So what’s the message going to be on talk radio tomorrow?

No surprise here

From Ezra Klein’s Wonkblog today:

Banks are dumping T-bills. “With Washington’s fiscal standoff still unresolved, large financial firms have been unloading investments once considered pristine, suggesting a wild week ahead for markets. Banks are dumping short-term government debt, usually one of the most plain-vanilla investments available, amid fears that Congress and the White House won’t reach an agreement by Thursday to raise the debt ceiling…Senior Treasury officials convened by phone Sunday afternoon to discuss the evolving market conditions, an agency official said…The Securities and Exchange Commission is monitoring bank capital levels and the amount of short-term Treasurys held by financial firms, among other things.” Damian Paletta and Dan Strumpf in The Wall Street Journal.

World should ‘de-Americanise’, says China following default fears. “In China, Xinhua, the official government news agency, said that as American politicians continued to flounder over a deal to break the impasse, “it is perhaps a good time for the befuddled world to start considering building a de-Americanised world”…Xinhua attacked America’s pre-eminent position in the world, adding that “such alarming days when the destinies of others are in the hands of a hypocritical nation have to be terminated”.” Philip Sherwell and Malcolm Moore in The Telegraph (UK).

The US would be the first major Western sovereign default since 1933 Germany. “Reneging on its debt obligations would make the U.S. the first major Western government to default since Nazi Germany 80 years ago. Germany unilaterally ceased payments on long-term borrowings on May 6, 1933, three months after Adolf Hitler was installed as Chancellor. The default helped cement Hitler’s power base following years of political instability as the Weimar Republic struggled with its crushing debts. “These are generally catastrophic economic events,” said Professor Eugene N. White, an economics historian at Rutgers University in New Brunswick, New Jersey. “There is no happy ending.”” John Glover in Bloomberg.

Because they fired themselves

https://i2.wp.com/www.tedyoho.com/images/finalheader.png

Just like they hired themselves . . .

During a teletown hall Thursday evening hosted by Rep. Ted Yoho, a caller named Frank from Gainesville asked about furloughed workers.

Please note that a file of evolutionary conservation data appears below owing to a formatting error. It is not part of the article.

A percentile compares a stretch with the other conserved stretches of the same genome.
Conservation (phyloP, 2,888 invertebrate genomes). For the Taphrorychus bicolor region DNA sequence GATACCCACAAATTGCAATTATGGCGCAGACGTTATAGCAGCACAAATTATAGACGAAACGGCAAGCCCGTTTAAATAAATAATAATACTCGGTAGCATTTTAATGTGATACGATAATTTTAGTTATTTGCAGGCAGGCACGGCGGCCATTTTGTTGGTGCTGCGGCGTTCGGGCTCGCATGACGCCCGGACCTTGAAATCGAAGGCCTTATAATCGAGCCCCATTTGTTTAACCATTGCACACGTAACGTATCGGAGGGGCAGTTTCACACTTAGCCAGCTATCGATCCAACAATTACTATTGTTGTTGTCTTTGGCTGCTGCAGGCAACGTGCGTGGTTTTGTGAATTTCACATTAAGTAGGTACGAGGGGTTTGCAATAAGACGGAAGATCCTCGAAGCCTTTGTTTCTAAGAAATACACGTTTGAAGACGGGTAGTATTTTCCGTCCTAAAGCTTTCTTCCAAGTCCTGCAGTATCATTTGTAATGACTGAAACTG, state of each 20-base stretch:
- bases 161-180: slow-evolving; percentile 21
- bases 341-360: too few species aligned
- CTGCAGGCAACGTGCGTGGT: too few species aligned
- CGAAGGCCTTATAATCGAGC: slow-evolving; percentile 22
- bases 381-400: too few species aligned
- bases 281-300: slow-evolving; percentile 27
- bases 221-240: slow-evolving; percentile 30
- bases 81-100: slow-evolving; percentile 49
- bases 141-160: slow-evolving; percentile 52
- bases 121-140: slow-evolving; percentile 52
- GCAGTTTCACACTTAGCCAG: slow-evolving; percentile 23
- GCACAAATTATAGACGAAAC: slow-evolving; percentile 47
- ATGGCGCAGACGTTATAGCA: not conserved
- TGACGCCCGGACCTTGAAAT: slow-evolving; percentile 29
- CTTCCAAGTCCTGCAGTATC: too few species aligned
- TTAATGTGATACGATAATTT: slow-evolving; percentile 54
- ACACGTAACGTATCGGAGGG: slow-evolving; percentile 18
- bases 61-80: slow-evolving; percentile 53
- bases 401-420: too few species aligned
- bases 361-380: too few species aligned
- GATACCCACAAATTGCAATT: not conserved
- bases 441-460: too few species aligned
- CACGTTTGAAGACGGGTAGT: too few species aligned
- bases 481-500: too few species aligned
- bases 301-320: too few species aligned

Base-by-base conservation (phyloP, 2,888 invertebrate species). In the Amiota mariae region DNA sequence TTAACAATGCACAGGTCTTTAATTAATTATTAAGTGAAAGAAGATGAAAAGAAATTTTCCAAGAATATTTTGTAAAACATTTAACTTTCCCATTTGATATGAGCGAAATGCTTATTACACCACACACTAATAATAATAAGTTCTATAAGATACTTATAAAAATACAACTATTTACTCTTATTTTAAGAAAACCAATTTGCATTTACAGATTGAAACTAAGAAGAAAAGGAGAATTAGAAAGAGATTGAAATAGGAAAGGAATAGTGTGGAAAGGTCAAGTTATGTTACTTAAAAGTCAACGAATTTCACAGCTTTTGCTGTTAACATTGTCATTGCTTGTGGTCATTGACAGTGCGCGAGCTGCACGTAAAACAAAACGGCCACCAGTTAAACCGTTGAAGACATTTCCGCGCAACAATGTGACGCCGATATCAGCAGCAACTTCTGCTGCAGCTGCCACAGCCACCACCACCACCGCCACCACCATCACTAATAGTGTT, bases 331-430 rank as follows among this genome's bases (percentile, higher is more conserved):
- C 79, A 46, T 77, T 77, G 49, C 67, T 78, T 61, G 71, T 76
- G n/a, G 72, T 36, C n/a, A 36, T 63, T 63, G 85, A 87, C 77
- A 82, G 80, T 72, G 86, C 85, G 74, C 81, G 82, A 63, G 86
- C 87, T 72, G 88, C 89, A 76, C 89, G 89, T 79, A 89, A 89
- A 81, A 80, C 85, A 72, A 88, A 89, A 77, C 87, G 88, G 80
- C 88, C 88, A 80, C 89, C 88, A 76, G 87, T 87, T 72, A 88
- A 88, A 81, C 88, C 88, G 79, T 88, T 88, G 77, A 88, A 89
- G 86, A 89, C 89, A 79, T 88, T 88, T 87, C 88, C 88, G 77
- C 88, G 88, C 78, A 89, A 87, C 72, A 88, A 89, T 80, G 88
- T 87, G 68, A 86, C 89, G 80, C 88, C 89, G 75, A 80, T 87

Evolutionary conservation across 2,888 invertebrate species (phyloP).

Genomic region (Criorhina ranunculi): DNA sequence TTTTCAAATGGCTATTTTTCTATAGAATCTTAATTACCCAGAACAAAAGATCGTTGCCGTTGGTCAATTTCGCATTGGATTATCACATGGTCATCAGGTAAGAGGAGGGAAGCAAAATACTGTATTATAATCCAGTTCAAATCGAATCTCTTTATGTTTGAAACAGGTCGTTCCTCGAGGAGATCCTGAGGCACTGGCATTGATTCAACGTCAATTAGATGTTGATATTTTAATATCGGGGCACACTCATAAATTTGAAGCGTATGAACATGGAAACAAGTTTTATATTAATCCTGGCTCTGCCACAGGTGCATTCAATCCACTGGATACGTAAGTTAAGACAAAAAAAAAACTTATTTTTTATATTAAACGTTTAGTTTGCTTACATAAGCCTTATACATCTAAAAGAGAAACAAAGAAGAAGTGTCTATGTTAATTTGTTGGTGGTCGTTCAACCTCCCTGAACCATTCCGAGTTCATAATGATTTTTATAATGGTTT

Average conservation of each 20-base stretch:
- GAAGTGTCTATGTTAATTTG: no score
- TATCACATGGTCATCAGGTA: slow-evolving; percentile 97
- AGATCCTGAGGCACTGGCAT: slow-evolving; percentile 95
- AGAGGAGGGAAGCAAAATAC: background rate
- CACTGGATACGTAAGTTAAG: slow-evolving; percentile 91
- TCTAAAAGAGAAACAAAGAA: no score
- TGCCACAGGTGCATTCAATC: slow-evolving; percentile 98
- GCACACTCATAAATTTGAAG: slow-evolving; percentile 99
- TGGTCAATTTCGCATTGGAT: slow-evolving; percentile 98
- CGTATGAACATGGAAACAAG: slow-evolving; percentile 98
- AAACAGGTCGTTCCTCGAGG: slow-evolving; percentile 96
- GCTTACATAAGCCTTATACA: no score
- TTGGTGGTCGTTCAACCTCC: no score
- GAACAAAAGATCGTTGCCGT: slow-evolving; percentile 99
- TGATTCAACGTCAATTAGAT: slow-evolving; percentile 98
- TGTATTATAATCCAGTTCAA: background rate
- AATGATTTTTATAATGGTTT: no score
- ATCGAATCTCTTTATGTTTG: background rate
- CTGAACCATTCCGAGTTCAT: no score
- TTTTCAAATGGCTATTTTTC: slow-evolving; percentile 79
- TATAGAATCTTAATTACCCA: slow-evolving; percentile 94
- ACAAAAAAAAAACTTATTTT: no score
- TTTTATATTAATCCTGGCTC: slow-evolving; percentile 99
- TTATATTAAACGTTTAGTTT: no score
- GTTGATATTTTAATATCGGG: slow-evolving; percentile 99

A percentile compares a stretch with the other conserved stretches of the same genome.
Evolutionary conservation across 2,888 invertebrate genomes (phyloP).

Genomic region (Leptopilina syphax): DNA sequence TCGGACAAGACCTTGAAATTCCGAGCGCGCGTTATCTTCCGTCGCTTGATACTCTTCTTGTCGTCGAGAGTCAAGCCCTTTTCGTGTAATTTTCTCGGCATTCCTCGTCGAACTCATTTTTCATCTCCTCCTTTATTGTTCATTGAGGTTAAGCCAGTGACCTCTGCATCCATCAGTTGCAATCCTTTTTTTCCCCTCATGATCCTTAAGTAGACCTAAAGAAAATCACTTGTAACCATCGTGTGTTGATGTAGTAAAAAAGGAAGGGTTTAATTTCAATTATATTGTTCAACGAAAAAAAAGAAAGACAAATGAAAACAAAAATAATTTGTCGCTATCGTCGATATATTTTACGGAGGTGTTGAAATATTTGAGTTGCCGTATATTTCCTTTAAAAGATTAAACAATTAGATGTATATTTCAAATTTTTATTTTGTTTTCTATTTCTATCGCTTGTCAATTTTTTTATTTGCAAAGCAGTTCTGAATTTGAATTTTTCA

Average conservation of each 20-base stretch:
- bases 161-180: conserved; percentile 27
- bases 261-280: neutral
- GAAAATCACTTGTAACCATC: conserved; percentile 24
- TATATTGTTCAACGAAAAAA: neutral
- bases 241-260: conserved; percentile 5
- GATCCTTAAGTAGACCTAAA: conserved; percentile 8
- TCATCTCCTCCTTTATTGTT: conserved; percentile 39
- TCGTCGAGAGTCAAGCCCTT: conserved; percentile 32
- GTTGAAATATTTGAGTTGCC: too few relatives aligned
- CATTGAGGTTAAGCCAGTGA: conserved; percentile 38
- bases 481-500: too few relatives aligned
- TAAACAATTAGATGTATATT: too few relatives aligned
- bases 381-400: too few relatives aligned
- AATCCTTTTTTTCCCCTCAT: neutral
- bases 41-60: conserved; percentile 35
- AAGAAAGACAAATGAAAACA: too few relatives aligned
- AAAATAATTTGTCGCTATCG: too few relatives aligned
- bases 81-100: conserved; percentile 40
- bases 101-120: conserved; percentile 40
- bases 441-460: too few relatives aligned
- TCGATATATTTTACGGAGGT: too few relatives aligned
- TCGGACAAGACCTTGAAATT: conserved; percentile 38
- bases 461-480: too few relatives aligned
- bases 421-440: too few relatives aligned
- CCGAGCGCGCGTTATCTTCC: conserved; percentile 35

“The people that had to work should be paid,” Frank said. “But the people that are home watching Netflix and whatever, I’m not sure that we should be sending them checks.”

Replied Yoho: “Well, when we voted on that they were supposed to come back to work as part of that deal. … I agree 100 percent with you. If they’re not working, they shouldn’t get paid.”

Ah Florida, my Florida . . . had enough? You bet.

Lessons learned? Nah, the righteous don’t need no stinkin’ lessons

From Ezra Klein (Wonkblog) this morning:

Thursday’s Wall Street Journal/NBC News poll hit the Republican Party like a bomb. It found, as Gallup had, the Republican Party (and, separately, the Tea Party) at “all-time lows in the history of the poll.” It found Republicans taking more blame for the shutdown than they had in 1995. It found more Americans believing the shutdown is a serious problem than in 1995.

Even worse for the GOP is what the pollsters called “the Boomerang Effect”: Both President Obama and Obamacare are more popular than they were a month ago. Obamacare in particular gained seven points.

The Boomerang Effect – yup, that’s exactly what happened after the GOP impeached Clinton (instead of doing the nation’s business). His favorability, which had been lackluster before the impeachment, soared.

Lessons never learned I guess.

Let’s round up some random stupid. Today: Rep. Joe Barton

220px-Joe_Barton_OfficialRep. Joe Barton (R-TX-Tea Party caucus), in Congress since 1985, is Chair Emeritus on the Energy and Commerce Committee. This is from a 2010 hearing on wind turbines: